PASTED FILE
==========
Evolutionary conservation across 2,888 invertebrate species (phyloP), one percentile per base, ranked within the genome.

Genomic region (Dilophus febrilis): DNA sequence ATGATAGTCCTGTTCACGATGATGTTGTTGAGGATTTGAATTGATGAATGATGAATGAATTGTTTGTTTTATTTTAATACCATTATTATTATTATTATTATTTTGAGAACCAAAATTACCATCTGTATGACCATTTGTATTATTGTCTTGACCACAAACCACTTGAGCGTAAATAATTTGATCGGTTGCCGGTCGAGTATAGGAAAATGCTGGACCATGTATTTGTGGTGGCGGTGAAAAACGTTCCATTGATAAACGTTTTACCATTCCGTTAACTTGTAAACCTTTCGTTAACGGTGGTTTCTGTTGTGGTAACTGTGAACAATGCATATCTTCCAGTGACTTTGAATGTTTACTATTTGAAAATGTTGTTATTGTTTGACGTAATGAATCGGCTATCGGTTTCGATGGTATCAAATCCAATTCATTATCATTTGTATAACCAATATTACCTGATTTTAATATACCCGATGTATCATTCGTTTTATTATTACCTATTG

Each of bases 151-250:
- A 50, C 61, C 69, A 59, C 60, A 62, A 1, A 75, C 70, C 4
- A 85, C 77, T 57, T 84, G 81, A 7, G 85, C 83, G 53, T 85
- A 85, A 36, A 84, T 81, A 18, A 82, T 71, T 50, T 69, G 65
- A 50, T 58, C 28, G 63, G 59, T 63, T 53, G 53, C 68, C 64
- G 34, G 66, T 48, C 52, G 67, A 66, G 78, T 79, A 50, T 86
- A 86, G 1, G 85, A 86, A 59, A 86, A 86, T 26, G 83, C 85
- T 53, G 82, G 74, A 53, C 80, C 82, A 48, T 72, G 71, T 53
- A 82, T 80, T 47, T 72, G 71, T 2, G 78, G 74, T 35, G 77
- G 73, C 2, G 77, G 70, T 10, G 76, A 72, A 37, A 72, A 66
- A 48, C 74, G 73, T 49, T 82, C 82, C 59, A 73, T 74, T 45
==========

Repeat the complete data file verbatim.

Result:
Evolutionary conservation across 2,888 invertebrate species (phyloP), one percentile per base, ranked within the genome.

Genomic region (Dilophus febrilis): DNA sequence ATGATAGTCCTGTTCACGATGATGTTGTTGAGGATTTGAATTGATGAATGATGAATGAATTGTTTGTTTTATTTTAATACCATTATTATTATTATTATTATTTTGAGAACCAAAATTACCATCTGTATGACCATTTGTATTATTGTCTTGACCACAAACCACTTGAGCGTAAATAATTTGATCGGTTGCCGGTCGAGTATAGGAAAATGCTGGACCATGTATTTGTGGTGGCGGTGAAAAACGTTCCATTGATAAACGTTTTACCATTCCGTTAACTTGTAAACCTTTCGTTAACGGTGGTTTCTGTTGTGGTAACTGTGAACAATGCATATCTTCCAGTGACTTTGAATGTTTACTATTTGAAAATGTTGTTATTGTTTGACGTAATGAATCGGCTATCGGTTTCGATGGTATCAAATCCAATTCATTATCATTTGTATAACCAATATTACCTGATTTTAATATACCCGATGTATCATTCGTTTTATTATTACCTATTG

Each of bases 151-250:
- A 50, C 61, C 69, A 59, C 60, A 62, A 1, A 75, C 70, C 4
- A 85, C 77, T 57, T 84, G 81, A 7, G 85, C 83, G 53, T 85
- A 85, A 36, A 84, T 81, A 18, A 82, T 71, T 50, T 69, G 65
- A 50, T 58, C 28, G 63, G 59, T 63, T 53, G 53, C 68, C 64
- G 34, G 66, T 48, C 52, G 67, A 66, G 78, T 79, A 50, T 86
- A 86, G 1, G 85, A 86, A 59, A 86, A 86, T 26, G 83, C 85
- T 53, G 82, G 74, A 53, C 80, C 82, A 48, T 72, G 71, T 53
- A 82, T 80, T 47, T 72, G 71, T 2, G 78, G 74, T 35, G 77
- G 73, C 2, G 77, G 70, T 10, G 76, A 72, A 37, A 72, A 66
- A 48, C 74, G 73, T 49, T 82, C 82, C 59, A 73, T 74, T 45